HONOLULU (HawaiiNewsNow) - After receiving nearly 1,000 pieces of testimony, state Sen. Kai Kahele requested that his bill requiring background checks for parents who home-school their children be withdrawn.
Senate Bill 2323 was deferred by the Education Committee late Wednesday afternoon.
The bill would require Child Welfare Services to conduct a child abuse and neglect inquiry into a child whose parents or legal guardian want to home-school. That information would then go to the Department of Education so the state could do a background check before approving or denying the applicant.
Parents who home-school their children believe the bill discriminates against them.
"Innocent families were sort of being punished simply because they home schooled and there was a presumption of guilt simply because we wanted to home school," said Anna Black.
Black, her three home-schooled children, along with hundreds of other home-school parents and their children gathered at the Capitol rotunda just before testifying.
Senator Kahele, who represents Hilo and whose wife was home-schooled, said the bill was never intended to be discriminatory or disrespectful.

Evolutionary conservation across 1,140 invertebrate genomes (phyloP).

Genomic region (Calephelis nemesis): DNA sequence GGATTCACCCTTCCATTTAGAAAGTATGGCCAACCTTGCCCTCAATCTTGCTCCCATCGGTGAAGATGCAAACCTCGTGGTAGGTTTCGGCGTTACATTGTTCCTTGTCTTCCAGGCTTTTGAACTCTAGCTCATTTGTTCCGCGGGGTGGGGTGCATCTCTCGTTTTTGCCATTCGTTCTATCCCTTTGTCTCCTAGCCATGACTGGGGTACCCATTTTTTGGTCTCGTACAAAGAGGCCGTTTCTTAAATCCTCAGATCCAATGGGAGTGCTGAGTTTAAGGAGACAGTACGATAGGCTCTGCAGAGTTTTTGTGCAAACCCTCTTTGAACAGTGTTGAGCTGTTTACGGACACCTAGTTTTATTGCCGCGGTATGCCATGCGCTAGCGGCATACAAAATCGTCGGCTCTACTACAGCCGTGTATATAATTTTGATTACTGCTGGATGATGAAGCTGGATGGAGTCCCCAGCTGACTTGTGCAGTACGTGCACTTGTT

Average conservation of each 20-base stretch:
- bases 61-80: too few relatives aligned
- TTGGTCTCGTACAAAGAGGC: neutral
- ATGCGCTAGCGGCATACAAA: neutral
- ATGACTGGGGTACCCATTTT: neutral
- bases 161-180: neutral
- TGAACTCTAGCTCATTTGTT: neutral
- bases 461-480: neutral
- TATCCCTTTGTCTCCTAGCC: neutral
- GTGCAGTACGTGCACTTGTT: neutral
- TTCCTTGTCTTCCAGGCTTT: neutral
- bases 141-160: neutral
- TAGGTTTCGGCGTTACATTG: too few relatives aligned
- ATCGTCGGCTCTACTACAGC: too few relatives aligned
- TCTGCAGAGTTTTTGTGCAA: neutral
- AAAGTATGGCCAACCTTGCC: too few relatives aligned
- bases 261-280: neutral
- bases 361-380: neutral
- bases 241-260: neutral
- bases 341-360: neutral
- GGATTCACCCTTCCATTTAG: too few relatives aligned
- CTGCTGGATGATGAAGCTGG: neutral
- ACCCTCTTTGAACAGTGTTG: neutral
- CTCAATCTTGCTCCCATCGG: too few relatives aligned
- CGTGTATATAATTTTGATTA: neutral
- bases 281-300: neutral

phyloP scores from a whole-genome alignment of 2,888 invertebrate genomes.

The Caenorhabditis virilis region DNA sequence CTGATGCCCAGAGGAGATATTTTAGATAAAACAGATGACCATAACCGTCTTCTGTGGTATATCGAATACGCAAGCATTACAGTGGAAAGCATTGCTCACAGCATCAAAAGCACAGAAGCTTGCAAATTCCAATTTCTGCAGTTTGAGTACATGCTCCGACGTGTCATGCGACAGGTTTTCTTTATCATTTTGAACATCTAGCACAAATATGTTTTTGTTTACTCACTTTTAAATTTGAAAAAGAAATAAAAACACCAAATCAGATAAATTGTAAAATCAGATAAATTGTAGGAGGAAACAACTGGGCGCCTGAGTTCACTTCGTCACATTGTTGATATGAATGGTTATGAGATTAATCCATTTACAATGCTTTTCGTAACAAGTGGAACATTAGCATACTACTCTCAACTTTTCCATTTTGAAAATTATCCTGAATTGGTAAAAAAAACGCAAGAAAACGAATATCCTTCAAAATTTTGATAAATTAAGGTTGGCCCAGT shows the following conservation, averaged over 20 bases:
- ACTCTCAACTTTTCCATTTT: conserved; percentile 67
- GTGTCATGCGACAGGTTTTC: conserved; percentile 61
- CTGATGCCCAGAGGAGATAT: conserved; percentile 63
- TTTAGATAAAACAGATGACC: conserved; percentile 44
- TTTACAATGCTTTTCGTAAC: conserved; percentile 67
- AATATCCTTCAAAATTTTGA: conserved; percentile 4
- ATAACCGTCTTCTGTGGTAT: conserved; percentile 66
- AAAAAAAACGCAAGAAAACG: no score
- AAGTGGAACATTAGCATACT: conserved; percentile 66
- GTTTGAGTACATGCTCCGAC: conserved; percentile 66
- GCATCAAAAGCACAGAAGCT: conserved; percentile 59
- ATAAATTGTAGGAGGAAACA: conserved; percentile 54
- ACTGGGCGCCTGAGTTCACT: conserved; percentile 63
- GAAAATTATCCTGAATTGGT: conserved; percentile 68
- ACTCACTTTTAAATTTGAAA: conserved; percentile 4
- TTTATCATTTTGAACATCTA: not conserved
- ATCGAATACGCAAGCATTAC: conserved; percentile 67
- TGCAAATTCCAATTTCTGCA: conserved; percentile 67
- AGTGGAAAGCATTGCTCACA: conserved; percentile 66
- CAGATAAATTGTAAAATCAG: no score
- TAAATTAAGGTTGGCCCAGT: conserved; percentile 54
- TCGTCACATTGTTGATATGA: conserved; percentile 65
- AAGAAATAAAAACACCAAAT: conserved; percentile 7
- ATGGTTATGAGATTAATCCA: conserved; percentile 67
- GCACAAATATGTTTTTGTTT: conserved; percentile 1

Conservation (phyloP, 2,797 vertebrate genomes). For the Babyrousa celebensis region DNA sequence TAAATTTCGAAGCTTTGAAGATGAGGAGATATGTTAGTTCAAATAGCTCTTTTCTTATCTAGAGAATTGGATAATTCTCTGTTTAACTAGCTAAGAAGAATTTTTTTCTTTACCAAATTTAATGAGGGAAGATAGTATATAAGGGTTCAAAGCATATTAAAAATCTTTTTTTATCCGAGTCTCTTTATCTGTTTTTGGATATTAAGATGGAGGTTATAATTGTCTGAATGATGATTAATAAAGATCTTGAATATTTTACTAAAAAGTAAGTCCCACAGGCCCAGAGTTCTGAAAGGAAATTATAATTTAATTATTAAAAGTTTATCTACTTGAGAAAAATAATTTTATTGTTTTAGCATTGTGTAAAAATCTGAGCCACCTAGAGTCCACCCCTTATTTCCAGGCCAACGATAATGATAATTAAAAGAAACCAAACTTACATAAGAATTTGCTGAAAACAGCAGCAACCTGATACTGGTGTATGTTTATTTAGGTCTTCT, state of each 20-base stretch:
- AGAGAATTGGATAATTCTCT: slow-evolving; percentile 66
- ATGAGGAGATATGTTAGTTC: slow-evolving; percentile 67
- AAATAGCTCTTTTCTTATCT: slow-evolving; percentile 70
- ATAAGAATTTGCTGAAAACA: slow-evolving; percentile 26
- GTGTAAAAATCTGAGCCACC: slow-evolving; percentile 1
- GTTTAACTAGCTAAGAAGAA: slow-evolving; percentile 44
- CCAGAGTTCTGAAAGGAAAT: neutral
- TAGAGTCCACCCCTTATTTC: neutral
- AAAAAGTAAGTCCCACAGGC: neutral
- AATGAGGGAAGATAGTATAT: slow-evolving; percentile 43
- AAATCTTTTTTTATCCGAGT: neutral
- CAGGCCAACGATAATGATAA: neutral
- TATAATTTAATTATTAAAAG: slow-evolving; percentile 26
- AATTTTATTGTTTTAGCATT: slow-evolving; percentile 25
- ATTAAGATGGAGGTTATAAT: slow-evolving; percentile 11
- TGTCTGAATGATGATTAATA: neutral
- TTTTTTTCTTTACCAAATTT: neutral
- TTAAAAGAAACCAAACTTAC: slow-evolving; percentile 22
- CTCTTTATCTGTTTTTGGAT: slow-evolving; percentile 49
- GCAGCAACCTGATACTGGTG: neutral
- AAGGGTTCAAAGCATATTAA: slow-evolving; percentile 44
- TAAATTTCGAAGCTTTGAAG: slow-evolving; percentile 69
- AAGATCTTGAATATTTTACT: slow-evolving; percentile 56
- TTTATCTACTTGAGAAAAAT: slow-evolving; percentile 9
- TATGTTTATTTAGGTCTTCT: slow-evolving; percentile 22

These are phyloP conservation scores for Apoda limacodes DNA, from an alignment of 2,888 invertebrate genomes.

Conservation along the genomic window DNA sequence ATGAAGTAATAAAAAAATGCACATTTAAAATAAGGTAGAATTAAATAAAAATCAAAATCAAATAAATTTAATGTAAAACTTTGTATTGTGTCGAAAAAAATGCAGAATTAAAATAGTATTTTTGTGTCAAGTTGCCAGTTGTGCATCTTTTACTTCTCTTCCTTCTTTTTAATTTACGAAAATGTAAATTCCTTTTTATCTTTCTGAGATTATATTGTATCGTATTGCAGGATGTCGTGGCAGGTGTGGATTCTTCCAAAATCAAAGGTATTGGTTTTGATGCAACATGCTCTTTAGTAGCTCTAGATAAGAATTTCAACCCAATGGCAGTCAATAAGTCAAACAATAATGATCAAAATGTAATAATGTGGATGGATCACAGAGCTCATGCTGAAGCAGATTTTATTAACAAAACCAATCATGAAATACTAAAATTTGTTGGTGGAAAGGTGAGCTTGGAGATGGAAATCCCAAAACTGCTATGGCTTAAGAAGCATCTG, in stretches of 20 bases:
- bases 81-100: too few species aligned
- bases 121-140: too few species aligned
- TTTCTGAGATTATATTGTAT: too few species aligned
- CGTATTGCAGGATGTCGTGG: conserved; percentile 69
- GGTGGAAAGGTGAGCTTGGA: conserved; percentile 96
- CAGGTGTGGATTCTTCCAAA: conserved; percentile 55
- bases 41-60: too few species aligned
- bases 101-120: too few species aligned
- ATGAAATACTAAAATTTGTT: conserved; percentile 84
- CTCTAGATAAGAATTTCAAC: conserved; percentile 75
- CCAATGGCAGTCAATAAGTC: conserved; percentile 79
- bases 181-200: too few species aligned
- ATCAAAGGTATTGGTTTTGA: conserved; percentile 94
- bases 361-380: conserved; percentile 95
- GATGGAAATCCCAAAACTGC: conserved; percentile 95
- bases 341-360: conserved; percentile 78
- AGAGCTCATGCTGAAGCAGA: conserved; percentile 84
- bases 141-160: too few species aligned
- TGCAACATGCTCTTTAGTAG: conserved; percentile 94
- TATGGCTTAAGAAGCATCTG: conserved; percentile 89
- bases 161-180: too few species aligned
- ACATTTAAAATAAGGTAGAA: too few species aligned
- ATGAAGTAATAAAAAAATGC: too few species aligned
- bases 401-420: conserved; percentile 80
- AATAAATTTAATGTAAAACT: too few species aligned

"The democratic process works. And it's evident today. When hundreds and hundreds of parents and children came to the legislature to make their voices heard and their voices were heard," said Kai Kahele.
Kahele said his bill stemmed from two high-profile child abuse deaths in Hilo.
"Peter Boy" Kema died when he was 6 years old in 1997. Last year, Kema's parents admitted to manslaughter. They had always claimed Kema was home-schooled.
In addition, Shaelynn Lehano, 9, died in 2016 of starvation. Her parents and grandmother are now facing murder charges. Lehano had been pulled from school prior to her death.
Hawaii County Prosecutor's Office testified on Wednesday saying "Peter Boy" would be alive today if this bill was in effect.